7. Richard UK

    I have loved cycling since the age of 4 but at 72 I find my bottom gets very sore on anything but short rides so I use the bike just for getting around locally. Experts have told me about different saddles and chamois underwear but it is still a problem. Accompanying grandchildren on short trips is a great pleasure.

  8. Robert Nicosia

    Like many older men I have an enlarged Prostrate would that present a problem bike riding. 73 and thinking of biking.

  9. Nolaguy

    I’m 3 months from my 70th birthday, and I ride regularly, usually at least 12-15 miles a day, sometimes 35-40. The longest ride has been an MS 150, which was 75 miles a day for two days with about 25-30 miles of it over fairly hilly terrain.

    I live near New Orleans, and here it’s all flat riding. The cycling is fun, good aerobic activity, and great for stress reduction and general health. But you need resistance training to help maintain muscle strength and bone density. You don’t get that on flat roads or bike paths.

    You can do body weight exercises at home or do weight training, TRX, etc., in a gym. I do both. I also do swing dancing, which I’ve found to be an incredible workout for legs, lungs and heart.

    With regard to the so-called “clipless” pedals, the “modern” systems are designed to make it easier to release, but it does take a fairly long time to get familiar enough with them to avoid falling hard with one or both feet still firmly attached to the pedals. Most of the falls are low speed or when stopped. I know, I’ve fallen several times that way, with one fall resulting in a shoulder joint injury. It takes LOTS of rides to remember to unclip early enough.

    People who have not used clipless pedals before need to practice on a bike stand numerous times before going out for a ride. Even then, they’re likely to still have their shoes attached to the pedals if they fall at slow speed. No matter how easy it may be to disengage, you still have to remember to twist out of pedals, and that’s not easy to remember or accomplish when you’re on the way down, and have not been using clipless pedals for a long time. I’ve learned to unclip in advance any time I think I may have to come to a stop, but there are still times when stops come unexpectedly, and the bike starts to go over before I can get my shoes unclipped.

    Riding with clipless pedals makes it easier to pedal, and transfers more force to pedals, making pedaling more efficient. You can ride longer and faster. But older riders who are using clipless pedals for the first time, MUST find a way to safely practice disengaging numerous times BEFORE riding the bike, and must MAKE IT A HABIT TO UNCLIP EARLY whenever a stop seems to be imminent.

    Older recreational riders are probably best off using a flat ergonomic pedal or a standard flat pedal with power strips if they want more pedaling power. They’re not as efficient as “clipless” systems, but they are much easier to disengage.

  10. Dennis Washer

    To further enhance the joy of cycling, try an e bike, or an electric battery bike. One still gets a good workout however those hills that really are a challenge just get flattened. The power support is there to be used only when you want so the bike can be used in normal power off mode, but once employed (power on) the only way to describe it is : it makes you smile!! These ebikes open up a whole new world. Try them!

    Dennis in New Zealand

  11. Charles Love

    A cardiologist advised me, after a heart attack, not to ride any more, because a fall might result in fatal bleeding since I take coumadin. He was also a cyclist. So for many years now my beloved bike has been hanging in the basement. I am 75–stopped riding at 55. Any expert advice here?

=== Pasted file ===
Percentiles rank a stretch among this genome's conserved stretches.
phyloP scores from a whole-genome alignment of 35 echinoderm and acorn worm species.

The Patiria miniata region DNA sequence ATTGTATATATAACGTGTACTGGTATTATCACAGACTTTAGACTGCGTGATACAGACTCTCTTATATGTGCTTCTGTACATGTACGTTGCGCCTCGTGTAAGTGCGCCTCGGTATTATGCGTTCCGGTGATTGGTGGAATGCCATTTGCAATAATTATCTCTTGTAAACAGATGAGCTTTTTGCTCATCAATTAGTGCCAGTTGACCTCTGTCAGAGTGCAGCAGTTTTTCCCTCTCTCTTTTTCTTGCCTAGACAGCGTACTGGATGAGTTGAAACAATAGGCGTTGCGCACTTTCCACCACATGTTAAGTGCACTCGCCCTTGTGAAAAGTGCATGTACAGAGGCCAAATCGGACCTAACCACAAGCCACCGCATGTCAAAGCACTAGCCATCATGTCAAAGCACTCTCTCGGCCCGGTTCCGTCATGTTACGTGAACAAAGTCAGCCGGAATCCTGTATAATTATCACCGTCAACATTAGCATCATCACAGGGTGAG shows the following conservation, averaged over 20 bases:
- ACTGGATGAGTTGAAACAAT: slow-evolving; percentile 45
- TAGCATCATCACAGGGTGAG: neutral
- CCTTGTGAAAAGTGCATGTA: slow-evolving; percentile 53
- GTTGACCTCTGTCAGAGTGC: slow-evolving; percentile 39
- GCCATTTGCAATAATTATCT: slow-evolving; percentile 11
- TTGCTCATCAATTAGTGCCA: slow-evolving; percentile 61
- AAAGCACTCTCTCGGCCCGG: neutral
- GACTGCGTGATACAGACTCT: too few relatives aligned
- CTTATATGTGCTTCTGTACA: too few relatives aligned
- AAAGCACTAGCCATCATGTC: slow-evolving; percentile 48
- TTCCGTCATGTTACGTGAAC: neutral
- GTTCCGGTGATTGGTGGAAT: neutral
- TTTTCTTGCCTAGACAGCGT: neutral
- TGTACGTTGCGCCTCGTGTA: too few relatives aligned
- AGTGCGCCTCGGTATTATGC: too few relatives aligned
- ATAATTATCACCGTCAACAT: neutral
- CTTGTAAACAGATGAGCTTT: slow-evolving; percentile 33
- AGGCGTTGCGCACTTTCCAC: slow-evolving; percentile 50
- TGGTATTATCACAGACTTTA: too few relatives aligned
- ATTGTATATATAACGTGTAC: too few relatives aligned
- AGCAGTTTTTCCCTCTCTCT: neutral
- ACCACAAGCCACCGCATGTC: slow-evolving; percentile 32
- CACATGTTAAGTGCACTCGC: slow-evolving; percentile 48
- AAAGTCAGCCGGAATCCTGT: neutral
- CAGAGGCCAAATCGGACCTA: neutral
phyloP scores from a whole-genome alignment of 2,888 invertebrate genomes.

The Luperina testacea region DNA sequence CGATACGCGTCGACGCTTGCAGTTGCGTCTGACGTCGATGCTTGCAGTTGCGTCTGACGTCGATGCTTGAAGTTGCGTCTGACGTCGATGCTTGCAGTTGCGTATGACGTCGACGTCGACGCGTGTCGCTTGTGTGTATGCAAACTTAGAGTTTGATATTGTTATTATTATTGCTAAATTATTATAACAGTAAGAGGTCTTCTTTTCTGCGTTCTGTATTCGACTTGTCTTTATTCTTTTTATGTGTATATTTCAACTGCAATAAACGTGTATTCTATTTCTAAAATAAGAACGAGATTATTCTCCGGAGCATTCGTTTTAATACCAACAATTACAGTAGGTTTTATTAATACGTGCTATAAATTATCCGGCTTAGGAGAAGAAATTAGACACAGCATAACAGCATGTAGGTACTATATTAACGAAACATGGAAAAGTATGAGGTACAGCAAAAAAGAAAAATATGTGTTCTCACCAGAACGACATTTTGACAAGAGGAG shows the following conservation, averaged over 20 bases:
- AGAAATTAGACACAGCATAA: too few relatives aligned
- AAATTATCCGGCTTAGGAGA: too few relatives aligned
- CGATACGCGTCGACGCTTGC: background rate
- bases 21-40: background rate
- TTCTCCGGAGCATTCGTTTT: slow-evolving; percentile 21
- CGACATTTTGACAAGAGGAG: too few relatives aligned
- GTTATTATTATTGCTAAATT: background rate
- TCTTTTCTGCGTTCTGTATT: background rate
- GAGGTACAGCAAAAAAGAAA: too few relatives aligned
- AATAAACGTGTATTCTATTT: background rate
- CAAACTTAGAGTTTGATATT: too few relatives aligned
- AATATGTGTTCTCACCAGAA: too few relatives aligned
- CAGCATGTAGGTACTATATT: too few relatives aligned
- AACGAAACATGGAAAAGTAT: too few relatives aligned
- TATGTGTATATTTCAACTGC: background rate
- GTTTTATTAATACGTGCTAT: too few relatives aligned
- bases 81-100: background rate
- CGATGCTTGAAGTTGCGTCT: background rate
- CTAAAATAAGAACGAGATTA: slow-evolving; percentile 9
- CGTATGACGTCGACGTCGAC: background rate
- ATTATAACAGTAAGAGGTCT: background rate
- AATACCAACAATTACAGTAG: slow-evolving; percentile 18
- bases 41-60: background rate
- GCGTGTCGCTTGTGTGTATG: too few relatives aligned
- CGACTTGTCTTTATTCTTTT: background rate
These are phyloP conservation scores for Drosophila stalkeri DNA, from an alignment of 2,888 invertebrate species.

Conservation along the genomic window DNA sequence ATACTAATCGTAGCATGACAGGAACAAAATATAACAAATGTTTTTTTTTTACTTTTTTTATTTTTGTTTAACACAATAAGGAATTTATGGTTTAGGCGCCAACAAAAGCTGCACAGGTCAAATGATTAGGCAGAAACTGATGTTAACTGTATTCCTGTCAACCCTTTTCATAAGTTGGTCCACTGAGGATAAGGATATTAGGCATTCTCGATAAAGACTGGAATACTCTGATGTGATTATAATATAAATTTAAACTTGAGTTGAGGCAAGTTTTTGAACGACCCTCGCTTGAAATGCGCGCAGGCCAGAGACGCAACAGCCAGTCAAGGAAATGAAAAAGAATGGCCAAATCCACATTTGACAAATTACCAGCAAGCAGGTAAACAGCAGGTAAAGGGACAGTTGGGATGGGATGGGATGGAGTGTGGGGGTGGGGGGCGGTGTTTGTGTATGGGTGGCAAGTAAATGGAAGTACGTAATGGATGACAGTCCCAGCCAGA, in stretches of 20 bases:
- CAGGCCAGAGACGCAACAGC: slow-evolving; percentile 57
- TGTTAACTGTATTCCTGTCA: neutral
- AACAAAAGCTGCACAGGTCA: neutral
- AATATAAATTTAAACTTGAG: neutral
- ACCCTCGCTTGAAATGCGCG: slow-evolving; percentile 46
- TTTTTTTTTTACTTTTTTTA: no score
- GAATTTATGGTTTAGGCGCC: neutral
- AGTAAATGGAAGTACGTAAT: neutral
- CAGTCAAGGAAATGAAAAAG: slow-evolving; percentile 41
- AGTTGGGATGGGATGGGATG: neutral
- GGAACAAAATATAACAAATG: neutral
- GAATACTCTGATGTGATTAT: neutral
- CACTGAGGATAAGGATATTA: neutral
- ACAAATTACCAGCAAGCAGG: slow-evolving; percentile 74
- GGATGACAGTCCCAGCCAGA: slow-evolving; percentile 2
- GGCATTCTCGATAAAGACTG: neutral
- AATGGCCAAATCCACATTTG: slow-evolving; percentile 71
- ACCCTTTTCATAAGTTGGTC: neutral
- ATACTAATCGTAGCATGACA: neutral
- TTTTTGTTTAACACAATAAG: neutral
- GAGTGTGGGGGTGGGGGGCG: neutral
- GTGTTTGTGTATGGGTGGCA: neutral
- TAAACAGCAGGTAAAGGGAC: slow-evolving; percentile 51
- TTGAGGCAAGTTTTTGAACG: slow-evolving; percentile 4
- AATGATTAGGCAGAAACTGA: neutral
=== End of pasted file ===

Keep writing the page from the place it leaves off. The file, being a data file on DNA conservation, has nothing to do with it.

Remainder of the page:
• Cynthia Kardesch

      Why don’t you try a city bike, tricycle or recumbent bike ? Your risk of falls depends on many things : your balance, hip and core muscle strength, the type of bike you ride (road, hybrid, recumbent, etc..the idea is to lower your center of gravity, thereby reducing your fall risk ) and the terrain (paved pedestrian/ bike path, gravel, road with hills, etc..). It really isn’t fair to stop something you love because you are on an anticoagulant when you can just adjust the activity you love to lower your risk of falls.

    • Tom Noyes

      Charles:
      I have been taking coumadin for 25 years…primarily for AFIB….not wanting to stroke out because of a blood clot.

      I am 76 years old, and I ride my bike …with caution and without fear on the streets of Portland, Oregon… I did have a bike “fit” before I purchased a wide tire, 31 ” Townie” with a generous “saddle”.

      I do suppose that I could take a fall….be hit by a car or truck, and bleed out with thin blood….On the other hand, I do enjoy riding my bike almost everywhere….

      so…….your cardiologist’s recommendation…don’t ride a bike because you might fall, and if you fall you might bleed to death because of thin blood….(if you have the strength and balance and eyesight and bike riding skills…go for a ride.)

      Tom

    • Marilyn Buhlmann

      I have balance issues (inner ear) and I bought a tricycle 3 years ago. It’s fairly heavy ~70 pounds, but there is virtually no danger of falling. You have to slow way down when making sharp corners, but otherwise the stability can’t be beat. The one I purchased is from Torker, and it’s a really great bike. I enjoy riding it so much more than walking, and I think I get a better workout.

  12. Paleo Martin

    A very good conversation.
    I am 80 years young and after surviving stroke and melanoma am looking forward to getting back into cycling.
    Many thanks to all those who gave helpful tips.
    Paleo Martin, New Zealand

  13. Jim Kersting

    Excellent article and replies. There is a bike and bike paths/roads for all ages and levels of experience. I hope to be able to go on bike tours through my 70’s. I am planning my fourth cross- country trip ( third carrying all my camping gear) trip for 2017 at age 70.

  14. Tony Licata